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Sessions and Memory Areas
This section describes the sessions in AS ABAP where ABAP programs are executed and the associated memory areas that can be accessed by an ABAP program. For a more general and technically more detailed description, see Documentation Memory Management in SAP Help Portal.
The following figure shows the general organization of sessions for ABAP programs and their memory areas up to the internal session level:
The application layer of an AS ABAP can be distributed across multiple application servers. If an AS ABAP has more than one application server, these are normally instanced on different computers. It is also possible, however, for multiple application servers of one or more AS ABAPs to be instanced on the same host computer. The transaction SM51 shows an overview of the application server of the current AS ABAP and which computers it is instanced on. The network name of the computer on which the current application server is instanced can be taken from the system field sy-host in an ABAP program.
Every application server has access to the standard database of the AS ABAP. Each application server has its own shared memory. The ABAP runtime environment uses the shared memory for programs, program data, and buffers (for example, in table buffering). ABAP programs can store shared objects and data clusters in the shared memory.
The shared memory is frequently used and may therefore become a sparse resource, which can result in bottlenecks when explicitly storing data from ABAP programs.
Logging on to an application server opens a user session. Logons take place using SAP GUI, the RFC interface, or ICF (including APC). A user session is assigned a standalone memory area, the user memory, which can be used as follows in ABAP programs:
The maximum number of user sessions is configured using the profile parameter rdisp/tm_max_no. The profile parameter rdisp/rfc_max_login determines which percentage of the sessions can be opened using the RFC interface.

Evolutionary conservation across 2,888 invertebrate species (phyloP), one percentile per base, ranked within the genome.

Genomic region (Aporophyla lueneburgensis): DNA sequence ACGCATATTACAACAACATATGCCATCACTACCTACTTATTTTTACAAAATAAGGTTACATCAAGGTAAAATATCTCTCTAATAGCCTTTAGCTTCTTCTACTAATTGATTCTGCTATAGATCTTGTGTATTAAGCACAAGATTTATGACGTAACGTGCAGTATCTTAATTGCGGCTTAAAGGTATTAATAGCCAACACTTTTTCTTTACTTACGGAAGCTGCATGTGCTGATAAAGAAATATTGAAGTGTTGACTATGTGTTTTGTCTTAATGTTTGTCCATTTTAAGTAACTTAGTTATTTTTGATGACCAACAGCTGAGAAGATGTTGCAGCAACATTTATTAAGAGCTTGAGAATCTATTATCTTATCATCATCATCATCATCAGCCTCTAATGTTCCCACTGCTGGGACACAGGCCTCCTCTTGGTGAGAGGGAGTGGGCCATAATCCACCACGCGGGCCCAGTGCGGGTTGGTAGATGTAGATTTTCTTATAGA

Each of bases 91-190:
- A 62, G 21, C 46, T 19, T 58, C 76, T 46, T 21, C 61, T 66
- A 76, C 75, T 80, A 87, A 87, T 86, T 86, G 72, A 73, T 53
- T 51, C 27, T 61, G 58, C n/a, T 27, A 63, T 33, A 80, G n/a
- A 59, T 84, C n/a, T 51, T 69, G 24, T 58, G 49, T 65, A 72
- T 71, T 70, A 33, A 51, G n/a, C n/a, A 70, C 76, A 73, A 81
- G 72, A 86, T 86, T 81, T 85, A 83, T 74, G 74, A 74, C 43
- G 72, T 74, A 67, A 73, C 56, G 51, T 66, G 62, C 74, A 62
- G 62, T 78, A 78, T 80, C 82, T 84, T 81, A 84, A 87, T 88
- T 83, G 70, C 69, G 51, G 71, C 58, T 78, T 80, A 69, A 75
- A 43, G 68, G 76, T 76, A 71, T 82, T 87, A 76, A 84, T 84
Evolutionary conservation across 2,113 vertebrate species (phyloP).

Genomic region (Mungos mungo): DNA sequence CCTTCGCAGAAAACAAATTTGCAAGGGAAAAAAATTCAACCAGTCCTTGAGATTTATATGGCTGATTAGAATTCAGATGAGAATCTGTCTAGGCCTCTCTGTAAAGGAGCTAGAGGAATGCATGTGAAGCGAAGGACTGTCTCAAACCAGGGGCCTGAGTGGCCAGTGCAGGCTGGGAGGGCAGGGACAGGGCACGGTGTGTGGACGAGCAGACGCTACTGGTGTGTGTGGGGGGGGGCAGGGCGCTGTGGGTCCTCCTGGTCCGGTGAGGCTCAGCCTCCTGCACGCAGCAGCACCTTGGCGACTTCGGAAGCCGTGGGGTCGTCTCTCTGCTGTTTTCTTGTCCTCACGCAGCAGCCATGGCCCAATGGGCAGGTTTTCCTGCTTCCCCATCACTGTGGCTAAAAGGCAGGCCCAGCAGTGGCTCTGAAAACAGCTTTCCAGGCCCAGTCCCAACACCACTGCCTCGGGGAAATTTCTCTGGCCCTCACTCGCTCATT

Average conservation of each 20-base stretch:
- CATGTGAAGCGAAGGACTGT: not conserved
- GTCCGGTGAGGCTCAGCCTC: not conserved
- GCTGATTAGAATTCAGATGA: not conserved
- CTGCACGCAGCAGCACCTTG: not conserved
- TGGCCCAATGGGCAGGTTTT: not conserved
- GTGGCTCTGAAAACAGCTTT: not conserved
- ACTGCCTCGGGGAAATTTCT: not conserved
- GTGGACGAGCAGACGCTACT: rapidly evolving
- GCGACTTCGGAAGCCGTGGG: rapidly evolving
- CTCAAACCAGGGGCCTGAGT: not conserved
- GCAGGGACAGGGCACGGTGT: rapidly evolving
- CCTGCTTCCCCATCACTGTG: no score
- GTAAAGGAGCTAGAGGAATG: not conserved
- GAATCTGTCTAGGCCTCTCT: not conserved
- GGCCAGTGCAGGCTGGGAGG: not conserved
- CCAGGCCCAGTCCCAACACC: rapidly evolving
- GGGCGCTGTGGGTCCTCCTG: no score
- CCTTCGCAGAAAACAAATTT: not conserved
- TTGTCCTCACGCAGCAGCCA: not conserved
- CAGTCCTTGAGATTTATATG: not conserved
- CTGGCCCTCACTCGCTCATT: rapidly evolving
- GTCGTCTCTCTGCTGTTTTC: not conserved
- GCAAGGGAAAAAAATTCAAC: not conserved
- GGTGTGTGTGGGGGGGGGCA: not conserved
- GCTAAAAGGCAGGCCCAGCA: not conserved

For more information, see User Sessions.
An ABAP session is opened for each user session. Each ABAP session is assigned its own memory area of ABAP memory, in which data clusters can be stored. The programs of a call sequence share access to these clusters and the data is retained for as long as the top level transaction of the call sequence.
Further ABAP sessions for a user session can be opened as followed:
A maximum of 16 ABAP sessions are possible per user session. The number of sessions actually possible for a system is determined by the profile parameter rdisp/max_alt_modes, whose default is 6.
An internal session contains a program memory, itself divided into the areas heap and stack. This is where the modifiable objects of the program are held. The non-modifiable program data is stored in the PXA. The program memory contains references to the necessary data in the PXA. Technically speaking, the program memory and the global PXA are stored in the shared memory of the application server where they are the responsibility of SAP Memory Management.
In one ABAP session, there can be a maximum of nine internal sessions, which always belong to a call sequence. Data from the ABAP memory is always assigned to a call sequence.
On 64-bit platforms, an internal session can theoretically require up to 4 TB of memory. On 32-bit platforms, the theoretical upper limit is 4 GB. The practical upper limit is usually below the theoretical limit, since the actual physically installed main memory is the maximum available and divided up among all users.
Further information about the way ABAP programs are organized in an internal session can be found in Programs in the Internal Session.
Instances of classes, with the exception of shared objects, are located in the internal session. It is therefore not possible to store references to objects in the ABAP memory.